June 28, 2011

Dravid and the art of defence

India's No. 3 is a living testament to the idea that you need application and will more than talent to succeed in sport

The pitch at Sabina Park was challenging and the Test match was in the balance, but Rahul Dravid would agree that a more experienced bowling attack would have tested him more. Dravid's 151 Tests against the 69 of the West Indian bowlers combined was always going to be a mismatch. But while this was not one of his best hundreds by any stretch of the imagination, it was an important one nevertheless, given the stage his career is at. And it allows us dwell a bit on the Dravid success story as he completes 15 years in international cricket.

To start with, success does not come as easily to Dravid as it seems to do to others: you get the feeling that he has had to work at it a little more.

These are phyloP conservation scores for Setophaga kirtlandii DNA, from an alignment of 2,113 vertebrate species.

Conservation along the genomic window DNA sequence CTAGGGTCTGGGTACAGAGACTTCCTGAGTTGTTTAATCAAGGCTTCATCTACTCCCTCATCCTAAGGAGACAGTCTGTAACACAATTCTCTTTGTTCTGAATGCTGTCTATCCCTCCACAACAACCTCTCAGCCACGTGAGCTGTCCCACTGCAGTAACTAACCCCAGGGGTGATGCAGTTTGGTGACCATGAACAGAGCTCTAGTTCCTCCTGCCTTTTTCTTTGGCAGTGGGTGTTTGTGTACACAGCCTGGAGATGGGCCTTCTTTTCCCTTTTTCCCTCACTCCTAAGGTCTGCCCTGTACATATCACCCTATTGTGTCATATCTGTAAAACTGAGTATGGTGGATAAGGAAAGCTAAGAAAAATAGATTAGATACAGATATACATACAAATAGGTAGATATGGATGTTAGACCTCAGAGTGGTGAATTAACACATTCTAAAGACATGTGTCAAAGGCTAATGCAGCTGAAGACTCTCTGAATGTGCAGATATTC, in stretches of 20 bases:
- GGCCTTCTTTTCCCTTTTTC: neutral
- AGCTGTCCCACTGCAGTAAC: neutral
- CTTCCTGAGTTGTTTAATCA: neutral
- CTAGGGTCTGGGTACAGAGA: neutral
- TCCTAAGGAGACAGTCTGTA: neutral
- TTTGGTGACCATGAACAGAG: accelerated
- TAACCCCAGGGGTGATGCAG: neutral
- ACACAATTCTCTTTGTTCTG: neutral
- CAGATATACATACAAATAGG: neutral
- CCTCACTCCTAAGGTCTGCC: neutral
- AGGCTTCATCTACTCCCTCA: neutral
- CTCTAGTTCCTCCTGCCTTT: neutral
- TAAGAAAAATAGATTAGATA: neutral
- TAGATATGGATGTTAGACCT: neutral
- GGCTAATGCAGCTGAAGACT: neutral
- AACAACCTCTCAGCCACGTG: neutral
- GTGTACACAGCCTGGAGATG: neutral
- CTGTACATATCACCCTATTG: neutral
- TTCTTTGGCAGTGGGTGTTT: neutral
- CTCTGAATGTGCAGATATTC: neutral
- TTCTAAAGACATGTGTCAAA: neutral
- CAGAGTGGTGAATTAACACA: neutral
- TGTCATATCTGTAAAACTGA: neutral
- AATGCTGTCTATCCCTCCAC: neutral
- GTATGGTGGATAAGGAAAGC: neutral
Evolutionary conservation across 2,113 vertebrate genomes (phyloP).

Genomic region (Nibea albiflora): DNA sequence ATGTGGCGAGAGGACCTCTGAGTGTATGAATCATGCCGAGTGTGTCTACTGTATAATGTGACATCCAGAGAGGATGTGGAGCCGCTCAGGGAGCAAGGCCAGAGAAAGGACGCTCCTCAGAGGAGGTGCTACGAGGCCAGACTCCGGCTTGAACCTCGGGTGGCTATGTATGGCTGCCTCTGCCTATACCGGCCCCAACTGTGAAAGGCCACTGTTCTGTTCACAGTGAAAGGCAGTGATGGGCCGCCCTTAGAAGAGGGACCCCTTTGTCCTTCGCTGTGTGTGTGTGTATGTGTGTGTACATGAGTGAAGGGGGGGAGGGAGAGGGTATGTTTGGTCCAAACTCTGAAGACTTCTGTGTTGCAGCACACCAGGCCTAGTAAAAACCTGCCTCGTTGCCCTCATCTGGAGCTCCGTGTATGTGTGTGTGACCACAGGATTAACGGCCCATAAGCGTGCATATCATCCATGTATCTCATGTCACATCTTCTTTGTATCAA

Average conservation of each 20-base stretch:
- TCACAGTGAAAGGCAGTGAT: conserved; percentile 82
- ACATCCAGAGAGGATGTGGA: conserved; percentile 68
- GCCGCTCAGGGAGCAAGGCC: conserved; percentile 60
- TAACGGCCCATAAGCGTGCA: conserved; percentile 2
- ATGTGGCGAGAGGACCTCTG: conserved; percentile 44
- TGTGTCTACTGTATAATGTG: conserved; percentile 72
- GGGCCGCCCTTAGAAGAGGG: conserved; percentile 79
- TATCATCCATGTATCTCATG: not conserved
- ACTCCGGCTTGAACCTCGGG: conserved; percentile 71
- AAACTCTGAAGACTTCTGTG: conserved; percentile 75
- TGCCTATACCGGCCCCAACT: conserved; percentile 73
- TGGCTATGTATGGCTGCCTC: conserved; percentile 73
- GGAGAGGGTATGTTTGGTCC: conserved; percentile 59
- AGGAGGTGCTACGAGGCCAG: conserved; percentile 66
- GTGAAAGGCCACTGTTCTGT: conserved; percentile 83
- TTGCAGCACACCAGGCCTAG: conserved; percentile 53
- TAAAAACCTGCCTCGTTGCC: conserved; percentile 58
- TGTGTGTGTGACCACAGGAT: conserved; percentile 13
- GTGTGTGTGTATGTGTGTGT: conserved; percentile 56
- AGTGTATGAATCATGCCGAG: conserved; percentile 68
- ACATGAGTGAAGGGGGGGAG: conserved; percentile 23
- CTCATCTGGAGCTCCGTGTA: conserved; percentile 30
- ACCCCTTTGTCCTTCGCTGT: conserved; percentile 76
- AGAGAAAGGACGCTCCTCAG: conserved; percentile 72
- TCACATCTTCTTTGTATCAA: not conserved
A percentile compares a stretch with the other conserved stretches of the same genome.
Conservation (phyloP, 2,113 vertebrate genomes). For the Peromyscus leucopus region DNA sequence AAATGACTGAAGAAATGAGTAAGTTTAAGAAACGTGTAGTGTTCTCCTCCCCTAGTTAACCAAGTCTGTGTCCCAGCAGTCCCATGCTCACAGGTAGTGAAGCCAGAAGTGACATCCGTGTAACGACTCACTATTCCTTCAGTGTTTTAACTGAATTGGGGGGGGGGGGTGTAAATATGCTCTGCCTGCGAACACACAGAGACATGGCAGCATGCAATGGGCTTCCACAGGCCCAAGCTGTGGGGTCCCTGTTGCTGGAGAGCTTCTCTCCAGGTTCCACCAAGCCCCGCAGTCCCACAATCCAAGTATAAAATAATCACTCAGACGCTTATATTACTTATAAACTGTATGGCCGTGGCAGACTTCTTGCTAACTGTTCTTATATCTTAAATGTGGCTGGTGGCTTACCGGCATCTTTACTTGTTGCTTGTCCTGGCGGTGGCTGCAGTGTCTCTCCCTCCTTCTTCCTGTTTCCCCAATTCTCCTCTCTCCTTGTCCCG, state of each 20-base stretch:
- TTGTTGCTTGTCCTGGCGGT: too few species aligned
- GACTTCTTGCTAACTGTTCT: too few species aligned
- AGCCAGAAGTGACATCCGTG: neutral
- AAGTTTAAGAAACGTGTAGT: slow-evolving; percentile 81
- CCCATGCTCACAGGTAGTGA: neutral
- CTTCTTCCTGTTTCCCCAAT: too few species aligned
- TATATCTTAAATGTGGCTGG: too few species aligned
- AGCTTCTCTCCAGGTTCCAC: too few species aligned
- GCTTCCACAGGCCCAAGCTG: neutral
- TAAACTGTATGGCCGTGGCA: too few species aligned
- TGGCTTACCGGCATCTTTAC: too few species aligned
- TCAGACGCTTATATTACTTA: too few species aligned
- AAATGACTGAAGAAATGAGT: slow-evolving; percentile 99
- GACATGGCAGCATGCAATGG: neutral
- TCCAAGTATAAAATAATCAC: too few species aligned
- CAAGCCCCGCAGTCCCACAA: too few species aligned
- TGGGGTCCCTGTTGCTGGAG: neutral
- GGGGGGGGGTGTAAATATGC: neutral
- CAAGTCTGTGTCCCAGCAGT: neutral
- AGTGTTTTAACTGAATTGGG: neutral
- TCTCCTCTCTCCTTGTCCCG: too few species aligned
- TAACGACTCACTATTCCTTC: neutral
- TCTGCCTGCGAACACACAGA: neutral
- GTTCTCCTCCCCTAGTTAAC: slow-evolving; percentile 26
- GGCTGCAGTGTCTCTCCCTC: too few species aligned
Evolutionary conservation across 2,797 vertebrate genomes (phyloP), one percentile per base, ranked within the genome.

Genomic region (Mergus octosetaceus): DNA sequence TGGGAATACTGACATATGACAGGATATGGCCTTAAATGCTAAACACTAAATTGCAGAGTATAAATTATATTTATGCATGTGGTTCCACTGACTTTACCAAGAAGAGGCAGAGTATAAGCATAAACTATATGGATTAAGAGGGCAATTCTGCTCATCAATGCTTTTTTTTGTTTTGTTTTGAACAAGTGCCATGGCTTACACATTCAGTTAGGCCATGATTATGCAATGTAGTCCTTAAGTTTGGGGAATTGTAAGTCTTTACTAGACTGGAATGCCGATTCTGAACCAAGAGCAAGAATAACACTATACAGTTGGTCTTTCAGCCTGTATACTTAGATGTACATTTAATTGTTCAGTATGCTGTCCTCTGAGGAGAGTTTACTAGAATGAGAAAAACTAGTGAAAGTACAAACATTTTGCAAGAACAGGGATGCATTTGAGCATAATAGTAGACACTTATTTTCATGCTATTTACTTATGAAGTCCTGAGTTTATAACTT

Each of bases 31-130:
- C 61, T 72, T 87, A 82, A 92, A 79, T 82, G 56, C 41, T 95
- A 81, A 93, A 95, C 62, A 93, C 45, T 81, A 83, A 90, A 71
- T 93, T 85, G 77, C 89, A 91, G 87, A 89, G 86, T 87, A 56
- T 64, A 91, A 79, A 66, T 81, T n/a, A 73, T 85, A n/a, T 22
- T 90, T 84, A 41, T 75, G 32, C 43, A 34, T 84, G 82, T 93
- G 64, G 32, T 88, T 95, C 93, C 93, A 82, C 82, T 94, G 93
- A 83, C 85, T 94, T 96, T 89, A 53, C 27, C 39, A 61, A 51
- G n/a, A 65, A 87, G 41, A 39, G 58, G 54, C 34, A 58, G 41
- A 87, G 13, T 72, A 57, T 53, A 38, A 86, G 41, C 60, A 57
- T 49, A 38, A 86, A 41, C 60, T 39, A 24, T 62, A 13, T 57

I believe Dravid can be a more realistic batting role model for young Indian batsmen than a Tendulkar, Sehwag or VVS Laxman, for Dravid is the least gifted on that list. While Tendulkar is a prodigious, rare talent, Dravid's basic talent can be found in many, but what he has made of it is the rare, almost unbelievable, Dravid story. That you don't need to have great talent to become a sportsman is reinforced by Dravid's achievements over the last 15 years. And that he is now an all-time Indian batting great highlights his speciality: his ability to over-achieve. Indeed, he would have probably have performed beyond his talent in any profession of his choosing. Indian cricket is fortunate that he chose it.

For a batsman of his nature and skills, that he ended up playing 339 one-day internationals, and still contributes to his IPL team in Twenty20, shows his strength of mind. It is a mindset that sets almost unreasonably high goals for his talents to achieve and then wills the body on to achieve them.